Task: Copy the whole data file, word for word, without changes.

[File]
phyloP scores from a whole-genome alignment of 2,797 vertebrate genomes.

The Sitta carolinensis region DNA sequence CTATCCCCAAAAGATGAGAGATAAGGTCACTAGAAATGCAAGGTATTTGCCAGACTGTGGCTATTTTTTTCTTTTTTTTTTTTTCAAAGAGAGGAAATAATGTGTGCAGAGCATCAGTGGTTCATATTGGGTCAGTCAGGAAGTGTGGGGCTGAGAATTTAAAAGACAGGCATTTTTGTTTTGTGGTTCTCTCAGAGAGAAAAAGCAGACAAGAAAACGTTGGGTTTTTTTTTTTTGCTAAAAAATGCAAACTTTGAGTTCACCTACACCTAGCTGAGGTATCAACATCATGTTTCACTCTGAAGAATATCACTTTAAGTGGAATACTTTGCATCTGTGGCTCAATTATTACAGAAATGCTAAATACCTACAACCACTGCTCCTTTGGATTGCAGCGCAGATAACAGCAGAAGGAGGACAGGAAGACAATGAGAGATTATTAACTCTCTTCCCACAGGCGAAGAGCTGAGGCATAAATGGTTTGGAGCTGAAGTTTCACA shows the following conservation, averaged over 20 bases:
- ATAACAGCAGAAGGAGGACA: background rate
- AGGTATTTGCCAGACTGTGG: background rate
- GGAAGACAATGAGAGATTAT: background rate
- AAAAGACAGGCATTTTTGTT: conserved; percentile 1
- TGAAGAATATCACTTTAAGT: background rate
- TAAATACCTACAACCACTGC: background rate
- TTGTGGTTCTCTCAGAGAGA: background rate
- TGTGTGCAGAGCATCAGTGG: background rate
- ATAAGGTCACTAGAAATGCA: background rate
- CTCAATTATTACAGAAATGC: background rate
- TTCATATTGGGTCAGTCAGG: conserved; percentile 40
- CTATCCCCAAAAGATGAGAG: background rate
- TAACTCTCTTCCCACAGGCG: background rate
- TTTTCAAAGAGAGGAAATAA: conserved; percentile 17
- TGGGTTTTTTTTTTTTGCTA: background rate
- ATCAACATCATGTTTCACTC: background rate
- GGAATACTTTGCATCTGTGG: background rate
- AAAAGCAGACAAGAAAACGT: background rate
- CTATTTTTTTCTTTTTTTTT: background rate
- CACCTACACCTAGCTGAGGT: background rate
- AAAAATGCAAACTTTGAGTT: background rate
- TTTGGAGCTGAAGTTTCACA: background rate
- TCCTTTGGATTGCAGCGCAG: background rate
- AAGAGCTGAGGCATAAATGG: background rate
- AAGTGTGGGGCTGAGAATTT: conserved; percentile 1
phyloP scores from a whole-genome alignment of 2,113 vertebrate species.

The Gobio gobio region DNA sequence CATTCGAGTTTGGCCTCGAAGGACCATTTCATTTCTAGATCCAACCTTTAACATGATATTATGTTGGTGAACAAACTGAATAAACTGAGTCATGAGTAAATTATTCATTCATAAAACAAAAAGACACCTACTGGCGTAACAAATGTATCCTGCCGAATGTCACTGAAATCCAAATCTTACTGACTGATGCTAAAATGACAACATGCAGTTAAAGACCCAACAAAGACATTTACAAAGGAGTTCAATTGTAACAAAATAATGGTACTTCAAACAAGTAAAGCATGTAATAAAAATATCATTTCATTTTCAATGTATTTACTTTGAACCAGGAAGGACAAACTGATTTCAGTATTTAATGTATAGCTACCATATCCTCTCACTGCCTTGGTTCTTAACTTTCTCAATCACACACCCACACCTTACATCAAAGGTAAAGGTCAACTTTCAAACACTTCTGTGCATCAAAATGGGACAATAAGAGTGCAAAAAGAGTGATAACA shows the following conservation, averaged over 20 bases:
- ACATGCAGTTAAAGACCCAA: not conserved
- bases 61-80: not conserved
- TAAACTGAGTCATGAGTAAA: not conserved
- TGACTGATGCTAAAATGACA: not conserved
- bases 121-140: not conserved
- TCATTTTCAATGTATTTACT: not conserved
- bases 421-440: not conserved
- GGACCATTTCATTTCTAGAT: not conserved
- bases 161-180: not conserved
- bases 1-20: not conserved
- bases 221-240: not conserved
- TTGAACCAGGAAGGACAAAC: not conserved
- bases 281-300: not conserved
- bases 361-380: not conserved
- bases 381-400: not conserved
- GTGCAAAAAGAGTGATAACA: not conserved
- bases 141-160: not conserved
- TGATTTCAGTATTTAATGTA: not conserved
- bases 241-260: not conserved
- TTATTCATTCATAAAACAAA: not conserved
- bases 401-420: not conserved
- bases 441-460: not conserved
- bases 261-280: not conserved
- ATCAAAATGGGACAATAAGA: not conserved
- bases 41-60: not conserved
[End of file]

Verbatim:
phyloP scores from a whole-genome alignment of 2,797 vertebrate genomes.

The Sitta carolinensis region DNA sequence CTATCCCCAAAAGATGAGAGATAAGGTCACTAGAAATGCAAGGTATTTGCCAGACTGTGGCTATTTTTTTCTTTTTTTTTTTTTCAAAGAGAGGAAATAATGTGTGCAGAGCATCAGTGGTTCATATTGGGTCAGTCAGGAAGTGTGGGGCTGAGAATTTAAAAGACAGGCATTTTTGTTTTGTGGTTCTCTCAGAGAGAAAAAGCAGACAAGAAAACGTTGGGTTTTTTTTTTTTGCTAAAAAATGCAAACTTTGAGTTCACCTACACCTAGCTGAGGTATCAACATCATGTTTCACTCTGAAGAATATCACTTTAAGTGGAATACTTTGCATCTGTGGCTCAATTATTACAGAAATGCTAAATACCTACAACCACTGCTCCTTTGGATTGCAGCGCAGATAACAGCAGAAGGAGGACAGGAAGACAATGAGAGATTATTAACTCTCTTCCCACAGGCGAAGAGCTGAGGCATAAATGGTTTGGAGCTGAAGTTTCACA shows the following conservation, averaged over 20 bases:
- ATAACAGCAGAAGGAGGACA: background rate
- AGGTATTTGCCAGACTGTGG: background rate
- GGAAGACAATGAGAGATTAT: background rate
- AAAAGACAGGCATTTTTGTT: conserved; percentile 1
- TGAAGAATATCACTTTAAGT: background rate
- TAAATACCTACAACCACTGC: background rate
- TTGTGGTTCTCTCAGAGAGA: background rate
- TGTGTGCAGAGCATCAGTGG: background rate
- ATAAGGTCACTAGAAATGCA: background rate
- CTCAATTATTACAGAAATGC: background rate
- TTCATATTGGGTCAGTCAGG: conserved; percentile 40
- CTATCCCCAAAAGATGAGAG: background rate
- TAACTCTCTTCCCACAGGCG: background rate
- TTTTCAAAGAGAGGAAATAA: conserved; percentile 17
- TGGGTTTTTTTTTTTTGCTA: background rate
- ATCAACATCATGTTTCACTC: background rate
- GGAATACTTTGCATCTGTGG: background rate
- AAAAGCAGACAAGAAAACGT: background rate
- CTATTTTTTTCTTTTTTTTT: background rate
- CACCTACACCTAGCTGAGGT: background rate
- AAAAATGCAAACTTTGAGTT: background rate
- TTTGGAGCTGAAGTTTCACA: background rate
- TCCTTTGGATTGCAGCGCAG: background rate
- AAGAGCTGAGGCATAAATGG: background rate
- AAGTGTGGGGCTGAGAATTT: conserved; percentile 1
phyloP scores from a whole-genome alignment of 2,113 vertebrate species.

The Gobio gobio region DNA sequence CATTCGAGTTTGGCCTCGAAGGACCATTTCATTTCTAGATCCAACCTTTAACATGATATTATGTTGGTGAACAAACTGAATAAACTGAGTCATGAGTAAATTATTCATTCATAAAACAAAAAGACACCTACTGGCGTAACAAATGTATCCTGCCGAATGTCACTGAAATCCAAATCTTACTGACTGATGCTAAAATGACAACATGCAGTTAAAGACCCAACAAAGACATTTACAAAGGAGTTCAATTGTAACAAAATAATGGTACTTCAAACAAGTAAAGCATGTAATAAAAATATCATTTCATTTTCAATGTATTTACTTTGAACCAGGAAGGACAAACTGATTTCAGTATTTAATGTATAGCTACCATATCCTCTCACTGCCTTGGTTCTTAACTTTCTCAATCACACACCCACACCTTACATCAAAGGTAAAGGTCAACTTTCAAACACTTCTGTGCATCAAAATGGGACAATAAGAGTGCAAAAAGAGTGATAACA shows the following conservation, averaged over 20 bases:
- ACATGCAGTTAAAGACCCAA: not conserved
- bases 61-80: not conserved
- TAAACTGAGTCATGAGTAAA: not conserved
- TGACTGATGCTAAAATGACA: not conserved
- bases 121-140: not conserved
- TCATTTTCAATGTATTTACT: not conserved
- bases 421-440: not conserved
- GGACCATTTCATTTCTAGAT: not conserved
- bases 161-180: not conserved
- bases 1-20: not conserved
- bases 221-240: not conserved
- TTGAACCAGGAAGGACAAAC: not conserved
- bases 281-300: not conserved
- bases 361-380: not conserved
- bases 381-400: not conserved
- GTGCAAAAAGAGTGATAACA: not conserved
- bases 141-160: not conserved
- TGATTTCAGTATTTAATGTA: not conserved
- bases 241-260: not conserved
- TTATTCATTCATAAAACAAA: not conserved
- bases 401-420: not conserved
- bases 441-460: not conserved
- bases 261-280: not conserved
- ATCAAAATGGGACAATAAGA: not conserved
- bases 41-60: not conserved